UNITED STATES—I’ve never been a fan of any sort of violence against children on TV or the big screen. To me I think it’s the one issue that is taboo in the entertainment industry. Not only do I think most individuals are not fans of seeing it, I frankly think it’s in bad taste. Last week’s episode of the AMC hit “The Walking Dead” raised the question rather violence against children should be depicted on the small screen.
The series has raised a few eyebrows in the past with its depiction of violence against, I mean Carl getting shot in season two, Carol killing Lizzie, and just this month the death of Sam and Ron, which might have been the most gruesome deaths I’ve witnessed on the series to death. Yes, “The Walking Dead” is unlike any series on television; we’re talking about fictional world where anything and ANYONE can die at any given second, including kids.
The issue that many have begun to raise is rather the gruesome nature of the violence has to be so vividly expressed to the viewer. I mean fans of the show were well aware that Sam never had a chance of survival, but to see the character viciously attacked in a way that just rips your heart out of your chest is hard to fathom.
Making matters worse is perhaps the emotional beating the viewer witnesses by watching his mother helplessly watch, then she is attacked, Carl is at risk, and then Ron is viciously stabbed to death with a sword, but not before firing a bullet into Carl’s eye. Yes. All of this took place in a matter of maybe 2-3 minutes.
I totally get the concept of the series, I’m not arguing with this notion that ANYTHING can happen at any given time, my concern is rather the boundaries are pushed a bit too far when we place children in such situations on the small or even the big screen where the violence is not covert, but depicted right in the viewer’s face? Do we have a responsibility to be socially aware of what is being put out there for the masses to consume?
Yes, plenty will make the argument that so much worse is seen in daily life for kids, and unfortunately that is a sad reality. Kids witness and see things on the nightly news that just should never happen, not to mention just this weekend; I heard a horrific news story about the body of a missing 4-year-old who was found in a basement. Hearing anything where violence is enacted on a child, is not only disturbing, but also enrages most adults I would suspect, it does to me.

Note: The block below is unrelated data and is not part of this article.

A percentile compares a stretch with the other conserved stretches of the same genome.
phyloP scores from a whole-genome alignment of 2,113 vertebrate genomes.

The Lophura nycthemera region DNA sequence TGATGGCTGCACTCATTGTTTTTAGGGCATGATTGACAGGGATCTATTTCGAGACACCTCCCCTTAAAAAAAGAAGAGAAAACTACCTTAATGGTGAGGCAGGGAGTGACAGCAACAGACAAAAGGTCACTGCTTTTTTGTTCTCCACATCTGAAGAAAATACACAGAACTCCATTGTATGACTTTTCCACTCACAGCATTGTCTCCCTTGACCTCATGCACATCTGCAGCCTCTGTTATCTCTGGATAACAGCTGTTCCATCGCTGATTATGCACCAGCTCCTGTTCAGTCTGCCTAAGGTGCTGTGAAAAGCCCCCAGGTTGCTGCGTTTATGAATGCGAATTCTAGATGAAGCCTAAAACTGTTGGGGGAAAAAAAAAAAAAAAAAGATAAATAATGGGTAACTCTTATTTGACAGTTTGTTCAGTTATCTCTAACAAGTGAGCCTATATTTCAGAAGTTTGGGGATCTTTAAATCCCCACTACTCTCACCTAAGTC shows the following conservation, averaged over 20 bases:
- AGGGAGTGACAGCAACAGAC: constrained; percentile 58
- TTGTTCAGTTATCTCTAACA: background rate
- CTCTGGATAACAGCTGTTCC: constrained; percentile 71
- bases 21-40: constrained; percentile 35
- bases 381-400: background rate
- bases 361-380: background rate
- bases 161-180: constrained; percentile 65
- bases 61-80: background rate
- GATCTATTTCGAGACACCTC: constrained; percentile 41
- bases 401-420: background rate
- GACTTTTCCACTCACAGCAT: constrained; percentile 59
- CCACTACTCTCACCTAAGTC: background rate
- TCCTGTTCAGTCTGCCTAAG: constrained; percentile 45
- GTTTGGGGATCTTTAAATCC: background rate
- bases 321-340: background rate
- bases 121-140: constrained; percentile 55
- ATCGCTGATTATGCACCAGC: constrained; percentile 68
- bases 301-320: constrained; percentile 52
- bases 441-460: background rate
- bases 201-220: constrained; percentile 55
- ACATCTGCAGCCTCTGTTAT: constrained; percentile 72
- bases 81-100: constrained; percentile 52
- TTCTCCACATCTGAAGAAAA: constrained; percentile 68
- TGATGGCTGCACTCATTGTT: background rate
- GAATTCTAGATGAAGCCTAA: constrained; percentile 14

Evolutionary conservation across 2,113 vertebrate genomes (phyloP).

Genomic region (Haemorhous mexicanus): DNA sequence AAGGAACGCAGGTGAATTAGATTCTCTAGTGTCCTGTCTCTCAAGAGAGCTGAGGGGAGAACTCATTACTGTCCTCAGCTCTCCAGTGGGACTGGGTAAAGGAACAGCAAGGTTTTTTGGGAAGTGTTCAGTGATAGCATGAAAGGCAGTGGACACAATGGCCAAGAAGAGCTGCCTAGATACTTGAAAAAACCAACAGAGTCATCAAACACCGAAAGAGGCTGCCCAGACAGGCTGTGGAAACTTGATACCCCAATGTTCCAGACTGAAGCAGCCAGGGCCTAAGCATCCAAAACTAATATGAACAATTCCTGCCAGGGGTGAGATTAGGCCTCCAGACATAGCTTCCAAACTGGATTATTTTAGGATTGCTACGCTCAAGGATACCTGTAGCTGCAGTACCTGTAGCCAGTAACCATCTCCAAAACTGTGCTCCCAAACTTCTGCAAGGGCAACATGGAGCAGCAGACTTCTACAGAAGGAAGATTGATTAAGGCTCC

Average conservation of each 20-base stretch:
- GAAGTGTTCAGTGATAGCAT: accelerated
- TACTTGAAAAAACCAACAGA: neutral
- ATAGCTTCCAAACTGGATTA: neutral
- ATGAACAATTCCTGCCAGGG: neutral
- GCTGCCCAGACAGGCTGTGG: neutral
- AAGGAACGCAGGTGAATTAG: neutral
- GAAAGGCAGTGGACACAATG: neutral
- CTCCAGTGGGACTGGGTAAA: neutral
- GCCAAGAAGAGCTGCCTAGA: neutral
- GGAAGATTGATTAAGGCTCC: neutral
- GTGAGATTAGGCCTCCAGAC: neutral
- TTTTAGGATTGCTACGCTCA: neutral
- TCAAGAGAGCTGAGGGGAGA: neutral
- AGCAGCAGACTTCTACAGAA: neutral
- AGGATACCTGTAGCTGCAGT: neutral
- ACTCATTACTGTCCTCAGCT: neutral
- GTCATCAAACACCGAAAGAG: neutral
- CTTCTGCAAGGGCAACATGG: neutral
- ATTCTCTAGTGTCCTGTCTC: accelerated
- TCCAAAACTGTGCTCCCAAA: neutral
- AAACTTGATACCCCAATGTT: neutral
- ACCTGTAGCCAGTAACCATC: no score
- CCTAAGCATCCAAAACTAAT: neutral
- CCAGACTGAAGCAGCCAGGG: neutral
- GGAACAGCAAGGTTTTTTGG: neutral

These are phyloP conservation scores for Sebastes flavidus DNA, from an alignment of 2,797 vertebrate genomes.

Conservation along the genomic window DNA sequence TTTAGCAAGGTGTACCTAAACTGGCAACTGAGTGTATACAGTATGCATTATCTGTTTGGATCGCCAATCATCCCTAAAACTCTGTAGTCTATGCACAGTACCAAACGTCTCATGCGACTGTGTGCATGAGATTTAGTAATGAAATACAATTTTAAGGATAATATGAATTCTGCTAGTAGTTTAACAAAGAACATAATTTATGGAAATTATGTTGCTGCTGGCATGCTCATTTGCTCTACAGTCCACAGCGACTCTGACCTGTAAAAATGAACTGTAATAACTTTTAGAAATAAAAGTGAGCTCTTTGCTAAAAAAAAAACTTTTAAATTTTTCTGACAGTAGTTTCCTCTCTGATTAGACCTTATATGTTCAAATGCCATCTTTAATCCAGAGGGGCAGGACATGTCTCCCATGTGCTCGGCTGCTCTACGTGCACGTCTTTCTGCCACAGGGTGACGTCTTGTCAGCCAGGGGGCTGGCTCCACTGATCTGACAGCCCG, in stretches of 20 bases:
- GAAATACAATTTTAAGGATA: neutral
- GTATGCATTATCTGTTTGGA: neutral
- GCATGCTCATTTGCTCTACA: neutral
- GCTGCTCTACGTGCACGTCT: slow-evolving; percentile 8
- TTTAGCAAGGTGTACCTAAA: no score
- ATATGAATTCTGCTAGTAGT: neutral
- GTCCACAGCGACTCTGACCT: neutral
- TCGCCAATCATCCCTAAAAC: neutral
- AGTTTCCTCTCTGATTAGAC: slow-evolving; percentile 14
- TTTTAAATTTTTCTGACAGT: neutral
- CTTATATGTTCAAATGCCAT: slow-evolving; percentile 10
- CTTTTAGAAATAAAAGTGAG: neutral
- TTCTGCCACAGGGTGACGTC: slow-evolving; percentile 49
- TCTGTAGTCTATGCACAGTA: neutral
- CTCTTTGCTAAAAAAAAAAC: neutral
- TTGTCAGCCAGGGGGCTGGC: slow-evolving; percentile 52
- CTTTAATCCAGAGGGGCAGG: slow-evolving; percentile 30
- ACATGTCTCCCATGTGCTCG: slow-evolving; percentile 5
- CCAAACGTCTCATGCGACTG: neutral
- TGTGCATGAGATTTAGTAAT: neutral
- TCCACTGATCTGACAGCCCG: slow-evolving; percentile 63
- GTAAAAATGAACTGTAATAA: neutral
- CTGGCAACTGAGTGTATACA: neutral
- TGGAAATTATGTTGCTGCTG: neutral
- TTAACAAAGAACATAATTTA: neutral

This could be the reason that many filmmakers are quite careful about what they depict on the big screen in terms of children being in perilous situations. It’s ok to see them in danger, but perceptively speaking we as adults never want to see actual harm come to such innocence. The one question that those on the other side of the argument would make is that bad things happen to children all the time, sometimes we have to explore that territory and not be afraid to unleash that to the masses.
Understood, but I would make the argument by doing so what message are we acknowledging as a society, to our children, to our children’s children? You open a can of worms and all sorts of things will fall out, and with the entertainment industry (particularly film and television), we have to be more aware of what things we evoke to the consumers of our products, not just the adults, but kids who may witness such things as well. I mean “Days of Our Loves” is currently tackling a rape storyline involving a teen, which is just as controversial if not more difficult to watch unfold than what was witnessed during “The Walking Dead” premiere.
Bad things happen to adults all the time on TV and in the movies, but it has become apparent whenever it happens to a child, we automatically clam up, we ponder our thoughts, we emote, we feel 10 times harder than if it were an adult. I guess we have to ask our self why that is. My thought is, we immediately come back to reality and raise the question what one would do if that situation happened to our child or someone else’s child we know. We identify and we react with such ferocity it is hard to calm us down.